The Southern African Development Community, SADC, has moved its special summit on its Mozambique military intervention to January 11 after it learned that Botswana President Mokgweetsi Masisi tested positive for Covid-19.
President Maisi, the SADC's Chairperson for Politics, Defense and Security, was a key figure in last October's decision by the SADC to stay in Mozambique indefinitely.
Mozambican civic society groups say they are happy with SADC’s decision to stay, and to expand their presence in the Southern African nation, arguing that insurgents remain a threat.
“There is need, therefore, to expand the mandate of the mission to give a bit more stability, and the members should fund raise to make sure there is funding to sustain the mission in Mozambique, which in our view should not be a short but a mid-term deployment,” said Adriano Nuvunga, the Director of Center for Democracy and Development.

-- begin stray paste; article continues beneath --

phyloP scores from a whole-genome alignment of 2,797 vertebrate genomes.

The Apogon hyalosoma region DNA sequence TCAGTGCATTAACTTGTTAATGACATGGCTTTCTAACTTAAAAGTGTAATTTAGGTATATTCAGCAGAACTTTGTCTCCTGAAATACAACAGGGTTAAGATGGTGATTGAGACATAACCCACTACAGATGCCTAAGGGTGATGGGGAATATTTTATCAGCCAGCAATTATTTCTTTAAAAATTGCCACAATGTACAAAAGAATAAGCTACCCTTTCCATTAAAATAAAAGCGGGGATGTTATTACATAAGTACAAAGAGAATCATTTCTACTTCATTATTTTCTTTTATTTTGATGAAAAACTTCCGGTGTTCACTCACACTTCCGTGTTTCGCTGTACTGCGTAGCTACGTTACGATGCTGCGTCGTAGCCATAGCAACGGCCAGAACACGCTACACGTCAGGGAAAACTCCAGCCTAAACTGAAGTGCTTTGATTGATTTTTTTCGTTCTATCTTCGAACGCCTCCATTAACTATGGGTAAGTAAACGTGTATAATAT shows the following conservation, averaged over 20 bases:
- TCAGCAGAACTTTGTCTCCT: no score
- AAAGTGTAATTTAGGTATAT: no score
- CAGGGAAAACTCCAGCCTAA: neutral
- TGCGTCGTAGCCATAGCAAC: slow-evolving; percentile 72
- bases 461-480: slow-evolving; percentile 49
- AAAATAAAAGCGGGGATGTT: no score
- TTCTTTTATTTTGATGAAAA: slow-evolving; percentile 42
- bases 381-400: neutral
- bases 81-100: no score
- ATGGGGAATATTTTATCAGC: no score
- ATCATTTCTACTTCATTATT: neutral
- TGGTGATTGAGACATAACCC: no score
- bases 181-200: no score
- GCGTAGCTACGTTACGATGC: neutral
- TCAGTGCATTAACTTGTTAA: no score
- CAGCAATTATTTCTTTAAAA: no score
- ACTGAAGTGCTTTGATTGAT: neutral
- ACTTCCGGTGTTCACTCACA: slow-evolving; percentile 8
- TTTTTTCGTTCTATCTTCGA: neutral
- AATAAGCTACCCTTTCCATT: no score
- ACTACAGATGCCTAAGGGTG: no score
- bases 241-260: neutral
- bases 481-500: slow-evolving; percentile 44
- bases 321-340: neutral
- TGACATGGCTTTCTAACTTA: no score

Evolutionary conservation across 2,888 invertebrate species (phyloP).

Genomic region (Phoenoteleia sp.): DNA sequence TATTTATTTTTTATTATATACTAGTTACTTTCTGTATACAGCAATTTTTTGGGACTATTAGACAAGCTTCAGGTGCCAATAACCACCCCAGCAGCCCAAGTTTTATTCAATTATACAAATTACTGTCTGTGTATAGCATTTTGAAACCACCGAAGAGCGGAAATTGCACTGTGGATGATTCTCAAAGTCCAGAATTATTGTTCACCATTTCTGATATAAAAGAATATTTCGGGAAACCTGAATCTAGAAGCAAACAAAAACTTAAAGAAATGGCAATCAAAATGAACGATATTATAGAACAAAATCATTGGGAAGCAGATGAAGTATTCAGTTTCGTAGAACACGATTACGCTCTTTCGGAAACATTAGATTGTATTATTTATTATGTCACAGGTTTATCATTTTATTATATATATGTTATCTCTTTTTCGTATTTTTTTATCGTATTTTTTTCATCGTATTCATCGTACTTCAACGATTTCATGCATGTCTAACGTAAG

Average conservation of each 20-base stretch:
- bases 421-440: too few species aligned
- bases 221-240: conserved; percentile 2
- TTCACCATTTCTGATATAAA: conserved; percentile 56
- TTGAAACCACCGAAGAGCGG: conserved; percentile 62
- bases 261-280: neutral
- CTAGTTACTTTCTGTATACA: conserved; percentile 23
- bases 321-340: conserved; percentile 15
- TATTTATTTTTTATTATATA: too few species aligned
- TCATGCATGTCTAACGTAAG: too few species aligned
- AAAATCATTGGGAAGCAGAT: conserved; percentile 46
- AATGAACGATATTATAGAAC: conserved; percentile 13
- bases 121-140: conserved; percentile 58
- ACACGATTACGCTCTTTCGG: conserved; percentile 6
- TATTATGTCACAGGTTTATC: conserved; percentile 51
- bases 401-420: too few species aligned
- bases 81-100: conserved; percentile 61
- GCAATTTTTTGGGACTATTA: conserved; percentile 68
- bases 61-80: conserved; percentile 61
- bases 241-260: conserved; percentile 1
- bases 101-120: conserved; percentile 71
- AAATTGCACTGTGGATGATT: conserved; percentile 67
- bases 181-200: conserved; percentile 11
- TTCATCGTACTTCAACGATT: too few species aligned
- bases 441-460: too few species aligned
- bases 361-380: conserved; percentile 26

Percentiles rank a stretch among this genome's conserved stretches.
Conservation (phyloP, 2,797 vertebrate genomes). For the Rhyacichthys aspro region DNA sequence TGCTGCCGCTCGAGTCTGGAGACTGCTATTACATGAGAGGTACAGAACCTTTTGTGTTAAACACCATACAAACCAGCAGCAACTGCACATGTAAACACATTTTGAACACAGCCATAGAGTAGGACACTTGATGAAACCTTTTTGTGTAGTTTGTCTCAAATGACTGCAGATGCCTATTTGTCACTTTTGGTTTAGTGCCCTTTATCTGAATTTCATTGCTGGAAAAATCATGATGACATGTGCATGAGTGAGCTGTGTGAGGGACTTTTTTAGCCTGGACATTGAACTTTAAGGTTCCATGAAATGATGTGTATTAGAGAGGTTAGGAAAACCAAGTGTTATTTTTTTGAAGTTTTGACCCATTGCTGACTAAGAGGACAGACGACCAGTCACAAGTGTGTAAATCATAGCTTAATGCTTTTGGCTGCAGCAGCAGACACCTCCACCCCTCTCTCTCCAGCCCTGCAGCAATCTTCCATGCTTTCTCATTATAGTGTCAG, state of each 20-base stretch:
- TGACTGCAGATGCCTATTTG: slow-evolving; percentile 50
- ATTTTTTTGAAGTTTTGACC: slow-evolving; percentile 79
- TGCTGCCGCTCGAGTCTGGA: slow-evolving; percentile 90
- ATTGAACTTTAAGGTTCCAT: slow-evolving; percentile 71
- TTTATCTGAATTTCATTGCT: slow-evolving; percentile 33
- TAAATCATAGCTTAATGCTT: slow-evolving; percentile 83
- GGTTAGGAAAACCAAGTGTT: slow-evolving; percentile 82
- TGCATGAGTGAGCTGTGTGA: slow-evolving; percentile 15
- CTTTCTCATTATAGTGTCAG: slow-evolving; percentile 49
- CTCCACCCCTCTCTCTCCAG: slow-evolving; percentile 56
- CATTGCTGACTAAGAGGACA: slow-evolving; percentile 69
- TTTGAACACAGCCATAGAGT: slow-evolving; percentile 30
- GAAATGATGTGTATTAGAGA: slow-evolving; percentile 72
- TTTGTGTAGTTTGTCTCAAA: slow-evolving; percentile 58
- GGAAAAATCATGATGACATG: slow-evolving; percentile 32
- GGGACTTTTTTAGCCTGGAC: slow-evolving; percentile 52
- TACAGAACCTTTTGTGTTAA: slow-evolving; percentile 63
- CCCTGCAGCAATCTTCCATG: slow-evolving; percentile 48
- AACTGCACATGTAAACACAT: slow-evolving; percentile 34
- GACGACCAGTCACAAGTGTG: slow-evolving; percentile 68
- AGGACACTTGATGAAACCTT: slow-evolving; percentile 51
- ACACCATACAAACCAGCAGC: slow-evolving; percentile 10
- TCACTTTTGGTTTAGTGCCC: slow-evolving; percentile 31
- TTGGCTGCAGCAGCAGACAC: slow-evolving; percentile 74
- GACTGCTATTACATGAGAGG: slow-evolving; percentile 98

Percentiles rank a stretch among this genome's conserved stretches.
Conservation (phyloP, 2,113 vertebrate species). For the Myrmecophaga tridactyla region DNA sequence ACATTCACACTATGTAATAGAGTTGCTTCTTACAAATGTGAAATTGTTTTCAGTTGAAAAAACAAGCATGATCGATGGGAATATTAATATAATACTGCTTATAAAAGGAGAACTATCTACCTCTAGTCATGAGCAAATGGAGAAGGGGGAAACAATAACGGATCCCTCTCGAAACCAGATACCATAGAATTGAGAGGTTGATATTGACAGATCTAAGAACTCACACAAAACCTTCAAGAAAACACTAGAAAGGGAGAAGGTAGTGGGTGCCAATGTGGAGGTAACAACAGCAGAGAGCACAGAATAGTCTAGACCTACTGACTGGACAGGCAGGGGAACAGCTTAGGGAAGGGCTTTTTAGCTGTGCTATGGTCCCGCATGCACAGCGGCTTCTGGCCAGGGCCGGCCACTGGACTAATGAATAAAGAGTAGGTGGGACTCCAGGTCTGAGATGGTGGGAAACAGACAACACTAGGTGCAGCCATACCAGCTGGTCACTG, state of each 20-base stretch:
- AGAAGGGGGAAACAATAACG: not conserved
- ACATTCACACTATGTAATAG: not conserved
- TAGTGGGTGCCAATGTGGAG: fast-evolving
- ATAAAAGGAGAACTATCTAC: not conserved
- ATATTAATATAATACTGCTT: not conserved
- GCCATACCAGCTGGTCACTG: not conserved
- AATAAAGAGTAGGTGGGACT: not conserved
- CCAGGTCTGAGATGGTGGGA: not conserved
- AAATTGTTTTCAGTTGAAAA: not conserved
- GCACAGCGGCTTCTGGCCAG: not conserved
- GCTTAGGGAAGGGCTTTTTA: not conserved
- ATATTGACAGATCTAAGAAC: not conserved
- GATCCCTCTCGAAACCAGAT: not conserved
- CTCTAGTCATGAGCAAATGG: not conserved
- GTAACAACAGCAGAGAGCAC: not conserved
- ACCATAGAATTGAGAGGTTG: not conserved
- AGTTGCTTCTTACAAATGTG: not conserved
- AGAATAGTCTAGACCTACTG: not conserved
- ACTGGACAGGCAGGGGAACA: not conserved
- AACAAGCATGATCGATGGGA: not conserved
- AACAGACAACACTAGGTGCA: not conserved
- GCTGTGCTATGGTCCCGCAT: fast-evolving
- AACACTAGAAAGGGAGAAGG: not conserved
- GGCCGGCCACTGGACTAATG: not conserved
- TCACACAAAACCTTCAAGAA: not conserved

Nuvunga adds that while the SADC mission addresses insurgent threats, bringing peace to Mozambique will require resolving the underlying reasons for the violence.
“There is need to support dialogue in addressing issues that have to do with or speak to the root cause of the problem," Nuvunga said, adding "The root causes speak to governance failures, speak to elite centric activism which is not developmental and triggered right violations. These need to be addressed. The mission can be instrumental there in facilitating avenues for dialogue.”
An Eswatini pro-democracy group, the Swaziland Solidarity Network, acknowledges the work SADC is doing in addressing the challenges faced by Mozambicans. But group spokesperson Lucky Lukhele also expressed hope that the regional body will do the same in Eswatini, which recently has seen pro-democracy protests.
“We note that there seems to be one item on the agenda, the Mozambican question," Lukhele said. "We are still hopeful that SADC will approach this thing [the Eswatini protests] differently from the first time they did under the Botswana president,”